5 things to know: 2020 saw spike in deaths from Alzheimer’s, dementia

Some racial minorities unlikely to seek care for memory problems, national survey says


The broad disruption to Americans’ lifestyles that the coronavirus caused likely led to an increase in deaths among people with Alzheimer’s disease — and that loss of life was not directly due to COVID-19 but, rather, to associated factors such as social isolation, according to an annual report about Alzheimer’s disease.

And although Black Americans are twice as likely as their white counterparts to develop Alzheimer’s — and Hispanic Americans are 50% more likely than white Americans — certain people of color have the most concerns about receiving medical care for dementia, according to the report, which included a special section on race, ethnicity and Alzheimer’s this year.

“Despite ongoing efforts to address health and health care disparities in Alzheimer’s and dementia care, survey results show there is still a lot of work to be done,” Carl Hill, the Alzheimer’s Association’s chief diversity, equity and inclusion officer, said in a news release.

Colorado saw 850 more deaths from Alzheimer’s and dementia in 2020 compared to averages over the past five years, according to the news release.

Here’s a look at the findings in the 2021 Alzheimer’s Disease Facts and Figures report put out by the Alzheimer’s Association, a nonprofit health organization that works to accelerate progress in the prevention and cure of Alzheimer’s.

Pandemic appears to have exacerbated deaths

Alzheimer’s disease is a memory-affecting condition that worsens over time, and dementia is a general term for loss of memory and other mental abilities that interferes with daily life.

Alzheimer’s is the most common type of dementia, but there are many kinds, according to the Alzheimer’s Association.

There were at least 42,000 more deaths from Alzheimer’s and other dementias across the United States in 2020 compared with averages over the previous five years, according to the report. These were not deaths attributed to COVID-19 but to associated factors.

The Alzheimer’s death total for 2020 was 16% higher than anticipated, said Jim Herlihy, a spokesman for the Alzheimer’s Association’s Colorado chapter.

Based on the prior five years, Colorado’s Alzheimer’s deaths in 2020 exceeded projections by about 23%, Herlihy said.

While there may not be a precise way to determine how much different coronavirus-related lifestyle changes affected deaths, researchers believe many factors contributed to the increased death rate.

“Beyond the health implications of the coronavirus itself, people living with Alzheimer’s are at greater risk because of the disruption in their routines, the social isolation from family and friends, the requirement to wear masks and wash hands, and so much more,” Amelia Schafer, executive director of the Alzheimer’s Association of Colorado, said in the news release.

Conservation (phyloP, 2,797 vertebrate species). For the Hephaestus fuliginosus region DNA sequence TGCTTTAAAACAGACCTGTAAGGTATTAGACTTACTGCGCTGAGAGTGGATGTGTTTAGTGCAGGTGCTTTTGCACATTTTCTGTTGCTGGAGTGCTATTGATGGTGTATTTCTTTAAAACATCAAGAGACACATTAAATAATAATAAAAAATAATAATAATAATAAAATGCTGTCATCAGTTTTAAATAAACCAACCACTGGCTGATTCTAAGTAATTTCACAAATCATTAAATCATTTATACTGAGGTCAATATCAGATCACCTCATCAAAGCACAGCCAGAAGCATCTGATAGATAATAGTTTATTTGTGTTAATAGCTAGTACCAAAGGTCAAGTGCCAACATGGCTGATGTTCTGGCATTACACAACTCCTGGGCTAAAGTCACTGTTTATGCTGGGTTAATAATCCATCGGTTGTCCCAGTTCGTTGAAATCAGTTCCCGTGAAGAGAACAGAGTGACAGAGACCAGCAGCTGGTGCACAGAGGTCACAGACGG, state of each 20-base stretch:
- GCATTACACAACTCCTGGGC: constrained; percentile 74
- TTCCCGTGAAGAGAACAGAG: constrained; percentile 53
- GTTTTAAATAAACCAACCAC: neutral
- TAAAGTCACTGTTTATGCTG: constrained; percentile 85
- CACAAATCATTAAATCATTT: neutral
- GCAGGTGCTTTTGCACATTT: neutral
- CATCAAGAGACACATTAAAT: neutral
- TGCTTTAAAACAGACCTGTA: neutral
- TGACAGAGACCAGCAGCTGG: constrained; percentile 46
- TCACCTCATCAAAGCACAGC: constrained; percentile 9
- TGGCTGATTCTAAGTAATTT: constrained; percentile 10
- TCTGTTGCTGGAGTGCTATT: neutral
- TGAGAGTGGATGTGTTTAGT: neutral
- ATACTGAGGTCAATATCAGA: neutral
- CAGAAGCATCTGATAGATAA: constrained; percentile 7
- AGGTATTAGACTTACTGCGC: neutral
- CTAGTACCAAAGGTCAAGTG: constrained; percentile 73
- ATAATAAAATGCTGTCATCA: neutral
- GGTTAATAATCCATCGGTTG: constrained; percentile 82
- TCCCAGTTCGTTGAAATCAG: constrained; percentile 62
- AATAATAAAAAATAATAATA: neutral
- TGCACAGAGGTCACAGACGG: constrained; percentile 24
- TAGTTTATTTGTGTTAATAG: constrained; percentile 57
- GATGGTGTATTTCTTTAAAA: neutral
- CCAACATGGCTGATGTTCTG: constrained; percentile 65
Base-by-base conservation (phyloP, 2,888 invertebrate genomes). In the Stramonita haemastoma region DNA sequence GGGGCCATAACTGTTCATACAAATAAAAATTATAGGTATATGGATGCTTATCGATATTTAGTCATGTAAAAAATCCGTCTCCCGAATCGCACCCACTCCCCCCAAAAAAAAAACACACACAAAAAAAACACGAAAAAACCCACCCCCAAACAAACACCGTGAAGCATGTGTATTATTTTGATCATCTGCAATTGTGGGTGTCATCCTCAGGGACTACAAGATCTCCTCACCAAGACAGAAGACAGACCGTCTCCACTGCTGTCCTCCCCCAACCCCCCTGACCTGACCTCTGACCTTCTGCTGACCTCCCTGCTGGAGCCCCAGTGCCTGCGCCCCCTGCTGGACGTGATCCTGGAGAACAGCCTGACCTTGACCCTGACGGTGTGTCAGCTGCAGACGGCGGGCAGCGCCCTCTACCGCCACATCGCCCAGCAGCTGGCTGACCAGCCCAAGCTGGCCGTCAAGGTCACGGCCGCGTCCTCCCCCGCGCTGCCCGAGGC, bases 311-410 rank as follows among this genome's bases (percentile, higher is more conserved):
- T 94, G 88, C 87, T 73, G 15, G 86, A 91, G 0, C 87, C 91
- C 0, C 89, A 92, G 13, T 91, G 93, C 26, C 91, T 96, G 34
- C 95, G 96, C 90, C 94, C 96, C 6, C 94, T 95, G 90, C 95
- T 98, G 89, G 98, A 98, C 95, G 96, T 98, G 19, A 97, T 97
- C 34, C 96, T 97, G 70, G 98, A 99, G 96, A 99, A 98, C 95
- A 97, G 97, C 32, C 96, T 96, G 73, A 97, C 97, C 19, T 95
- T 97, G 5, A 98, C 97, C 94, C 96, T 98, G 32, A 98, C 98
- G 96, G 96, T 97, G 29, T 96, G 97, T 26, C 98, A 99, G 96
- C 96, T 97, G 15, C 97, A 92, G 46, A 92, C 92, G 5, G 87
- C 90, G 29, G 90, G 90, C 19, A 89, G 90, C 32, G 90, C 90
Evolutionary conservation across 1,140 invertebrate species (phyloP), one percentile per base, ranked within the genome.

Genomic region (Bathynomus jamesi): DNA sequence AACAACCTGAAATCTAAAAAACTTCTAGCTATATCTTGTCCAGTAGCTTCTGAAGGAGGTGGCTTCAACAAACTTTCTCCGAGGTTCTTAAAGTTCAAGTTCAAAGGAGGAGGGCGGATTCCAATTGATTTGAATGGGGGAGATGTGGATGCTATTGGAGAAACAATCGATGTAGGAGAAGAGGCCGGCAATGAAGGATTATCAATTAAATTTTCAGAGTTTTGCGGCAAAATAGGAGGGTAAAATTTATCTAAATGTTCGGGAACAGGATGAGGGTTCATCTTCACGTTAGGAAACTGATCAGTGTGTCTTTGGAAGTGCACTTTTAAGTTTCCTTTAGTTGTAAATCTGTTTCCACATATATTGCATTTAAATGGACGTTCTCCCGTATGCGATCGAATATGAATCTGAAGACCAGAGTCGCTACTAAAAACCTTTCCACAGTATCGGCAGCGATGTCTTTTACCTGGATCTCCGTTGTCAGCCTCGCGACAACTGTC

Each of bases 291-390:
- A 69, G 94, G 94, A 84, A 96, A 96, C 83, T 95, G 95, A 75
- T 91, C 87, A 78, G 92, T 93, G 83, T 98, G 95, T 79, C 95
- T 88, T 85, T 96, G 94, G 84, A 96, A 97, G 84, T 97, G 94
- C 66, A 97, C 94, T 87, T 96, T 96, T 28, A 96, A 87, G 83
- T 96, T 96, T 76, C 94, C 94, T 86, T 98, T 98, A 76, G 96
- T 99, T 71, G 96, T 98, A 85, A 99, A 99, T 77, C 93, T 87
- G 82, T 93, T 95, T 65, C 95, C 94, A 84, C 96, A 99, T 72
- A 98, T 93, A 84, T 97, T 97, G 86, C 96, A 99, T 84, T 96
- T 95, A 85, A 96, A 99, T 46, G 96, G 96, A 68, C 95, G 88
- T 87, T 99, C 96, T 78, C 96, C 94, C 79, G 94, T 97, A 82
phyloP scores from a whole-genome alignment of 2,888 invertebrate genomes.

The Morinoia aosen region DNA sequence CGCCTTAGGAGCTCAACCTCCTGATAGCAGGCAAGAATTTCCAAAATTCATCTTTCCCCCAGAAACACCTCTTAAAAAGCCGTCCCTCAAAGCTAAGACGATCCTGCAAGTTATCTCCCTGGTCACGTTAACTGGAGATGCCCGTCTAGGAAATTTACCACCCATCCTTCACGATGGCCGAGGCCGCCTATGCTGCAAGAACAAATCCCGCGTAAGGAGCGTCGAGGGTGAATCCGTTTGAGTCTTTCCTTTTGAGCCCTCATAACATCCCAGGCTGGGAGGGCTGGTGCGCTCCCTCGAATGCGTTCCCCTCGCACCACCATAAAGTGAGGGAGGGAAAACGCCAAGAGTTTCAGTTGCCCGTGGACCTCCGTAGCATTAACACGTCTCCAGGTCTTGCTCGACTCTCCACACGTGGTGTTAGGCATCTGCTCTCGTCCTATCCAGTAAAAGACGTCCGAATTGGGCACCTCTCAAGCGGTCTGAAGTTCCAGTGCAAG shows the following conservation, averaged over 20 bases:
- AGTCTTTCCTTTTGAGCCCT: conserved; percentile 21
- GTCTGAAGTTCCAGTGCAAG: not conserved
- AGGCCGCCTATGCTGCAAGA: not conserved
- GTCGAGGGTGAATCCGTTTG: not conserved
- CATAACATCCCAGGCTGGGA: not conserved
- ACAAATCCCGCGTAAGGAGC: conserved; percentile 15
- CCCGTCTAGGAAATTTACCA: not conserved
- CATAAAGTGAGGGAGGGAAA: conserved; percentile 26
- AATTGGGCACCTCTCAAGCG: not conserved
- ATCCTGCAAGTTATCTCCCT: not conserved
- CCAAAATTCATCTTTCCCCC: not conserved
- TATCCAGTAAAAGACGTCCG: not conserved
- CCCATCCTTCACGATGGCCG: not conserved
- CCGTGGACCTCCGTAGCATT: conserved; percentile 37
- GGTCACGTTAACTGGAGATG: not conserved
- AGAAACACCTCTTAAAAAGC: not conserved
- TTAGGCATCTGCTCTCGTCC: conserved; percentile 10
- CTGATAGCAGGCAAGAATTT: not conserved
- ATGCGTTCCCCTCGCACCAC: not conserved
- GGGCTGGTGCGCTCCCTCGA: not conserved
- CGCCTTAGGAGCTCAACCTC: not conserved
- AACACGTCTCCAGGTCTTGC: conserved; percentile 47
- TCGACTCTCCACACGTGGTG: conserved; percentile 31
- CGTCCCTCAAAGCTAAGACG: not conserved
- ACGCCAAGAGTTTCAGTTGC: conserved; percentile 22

“These increased deaths are a clear sign that the disruption in lifestyle and related confusion are shortening the lives of many of our older adults living with dementia,” Schafer continued.

People of color distrust health care, survey says

Fewer than half of Black and Native Americans feel confident they have access to health care providers who understand their ethnic or racial background and experiences, and only about three in five Asian Americans and Hispanics likewise feel confident, according to the news release.

Nearly two-thirds of Black Americans surveyed believe that medical research is biased against people of color — a view shared by substantial numbers of Asian Americans (45%), Native Americans (40%) and Hispanic Americans (36%). Only half of Black Americans trust that a future cure for Alzheimer’s will be shared equally regardless of race, color or ethnicity.

Skepticism about memory care abounds

More than half of non-white Americans believe significant loss of memory or cognitive abilities is “a normal part of aging,” the news release said.

Hispanic, Black and Native Americans are twice as likely as white Americans to say they would not see a doctor if experiencing thinking or memory problems.

What can be done?

If people tell their doctor about thinking or memory issues, the physician can look at different factors besides Alzheimer’s that may be contributing to the situation, Herlihy said.

There are reversible causes of memory loss “that include certain medications, minor head trauma or injury, emotional disorders, vitamin B-12 deficiency and alcoholism,” Herlihy said.

Diagnosis clears an easier path forward

Perhaps the most important step people can take is getting a diagnosis, Herlihy said.

“About half of all Alzheimer’s cases are never diagnosed,” Herlihy said. “That means that loved ones may never fully understand what is happening to the individual, and the symptoms can be mistaken or misinterpreted for personality changes or other things.”

By understanding the disease, family and friends can learn about medications that can help with symptoms, how to practice healthy lifestyles that may help extend a person’s cognitive health, and how to prepare for the future in terms of legal or financial aspects — as well as ensuring the safety of all involved, Herlihy said.

They can also take advantage of resources offered by the Alzheimer’s Association at no charge that include disease information and classes on topics such as communication techniques, legal and financial planning, and care at various stages of the disease, Herlihy said.

For more information, see the Alzheimer’s Association’s website.


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